Neighborhood

  • (noun): People living near one another.
    Example: "It is a friendly neighborhood"; "my neighborhood voted for Bush"
    Synonyms: neighbourhood
    See also — Additional definitions below

Some articles on neighborhood, neighborhoods:

Franklin Avenue (Metro Transit Station) - Notable Places Nearby
... Seward neighborhood Phillips neighborhood Ventura Village neighborhood. ...
Old North St. Louis
... Louis is a neighborhood just north and very slightly west of the downtown area of St ... The neighborhood now known as Old North St ... After many generations as a very densely populated neighborhood, Old North St ...
Ortega, Jacksonville, Florida - Neighborhood
... Many of the neighborhood children walk or ride bikes to school and the neighborhood is characterized by a very strong family-oriented environment ... Many of the neighborhood teenagers attend local or northern private schools or the International Baccalaureate at one of two "magnet" high schools nearby ... Huckins Yachts are also constructed across the Ortega River from the neighborhood ...
Red Mountain (Birmingham) - Neighborhood
... There are many neighborhoods that are located along the 33 miles of Red Mountain, that stretches from Sparks Gap on the southwest to Trussville in the northeast ... It became one of Birmingham's most prominent neighborhoods ... for its arts and science programs, is located in the neighborhood, as well as Saint Rose Academy, a Catholic parochial school run by Dominican sisters ...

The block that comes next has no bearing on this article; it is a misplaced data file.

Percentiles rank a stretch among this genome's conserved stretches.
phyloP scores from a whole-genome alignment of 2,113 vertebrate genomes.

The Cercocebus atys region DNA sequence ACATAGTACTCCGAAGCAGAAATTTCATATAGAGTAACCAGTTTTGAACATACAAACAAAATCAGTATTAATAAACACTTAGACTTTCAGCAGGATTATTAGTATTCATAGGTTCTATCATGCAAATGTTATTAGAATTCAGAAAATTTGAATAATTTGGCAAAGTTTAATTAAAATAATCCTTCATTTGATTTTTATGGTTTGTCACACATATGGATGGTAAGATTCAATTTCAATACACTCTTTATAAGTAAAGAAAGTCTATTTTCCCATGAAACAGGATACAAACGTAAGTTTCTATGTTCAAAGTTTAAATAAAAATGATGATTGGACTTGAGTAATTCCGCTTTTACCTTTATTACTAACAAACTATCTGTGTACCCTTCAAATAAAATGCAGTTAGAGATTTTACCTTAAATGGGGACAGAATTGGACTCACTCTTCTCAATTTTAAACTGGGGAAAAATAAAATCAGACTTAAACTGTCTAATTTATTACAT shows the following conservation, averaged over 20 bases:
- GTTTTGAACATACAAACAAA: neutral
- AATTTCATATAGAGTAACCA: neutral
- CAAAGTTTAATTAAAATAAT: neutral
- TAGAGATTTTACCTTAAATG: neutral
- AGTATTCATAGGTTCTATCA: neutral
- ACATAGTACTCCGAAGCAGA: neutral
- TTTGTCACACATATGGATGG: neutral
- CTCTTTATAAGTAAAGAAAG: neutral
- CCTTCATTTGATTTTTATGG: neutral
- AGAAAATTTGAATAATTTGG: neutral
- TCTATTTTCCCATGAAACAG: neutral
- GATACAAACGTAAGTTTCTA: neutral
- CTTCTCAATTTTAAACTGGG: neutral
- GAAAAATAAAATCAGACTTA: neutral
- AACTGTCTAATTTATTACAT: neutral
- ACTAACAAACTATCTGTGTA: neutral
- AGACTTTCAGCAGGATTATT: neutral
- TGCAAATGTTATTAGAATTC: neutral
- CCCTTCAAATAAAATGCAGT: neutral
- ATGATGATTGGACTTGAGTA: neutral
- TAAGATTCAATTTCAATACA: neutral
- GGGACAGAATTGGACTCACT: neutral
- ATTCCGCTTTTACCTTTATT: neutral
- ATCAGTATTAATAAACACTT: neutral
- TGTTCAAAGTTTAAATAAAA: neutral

More definitions of "neighborhood":

  • (noun): The approximate amount of something (usually used prepositionally as in 'in the region of').
    Example: "The price is in the neighborhood of $100"
    Synonyms: region

Famous quotes containing the word neighborhood:

    I was born and raised in a neighborhood called Noah’s Ark. If you didn’t travel in pairs, you just didn’t travel.
    Stanley Shapiro (1925–1990)

    The paid wealth which hundreds in the community acquire in trade, or by the incessant expansions of our population and arts, enchants the eyes of all the rest; the luck of one is the hope of thousands, and the bribe acts like the neighborhood of a gold mine to impoverish the farm, the school, the church, the house, and the very body and feature of man.
    Ralph Waldo Emerson (1803–1882)

    Almost everybody in the neighborhood had “troubles,” frankly localized and specified; but only the chosen had “complications.” To have them was in itself a distinction, though it was also, in most cases, a death warrant. People struggled on for years with “troubles,” but they almost always succumbed to “complications.”
    Edith Wharton (1862–1937)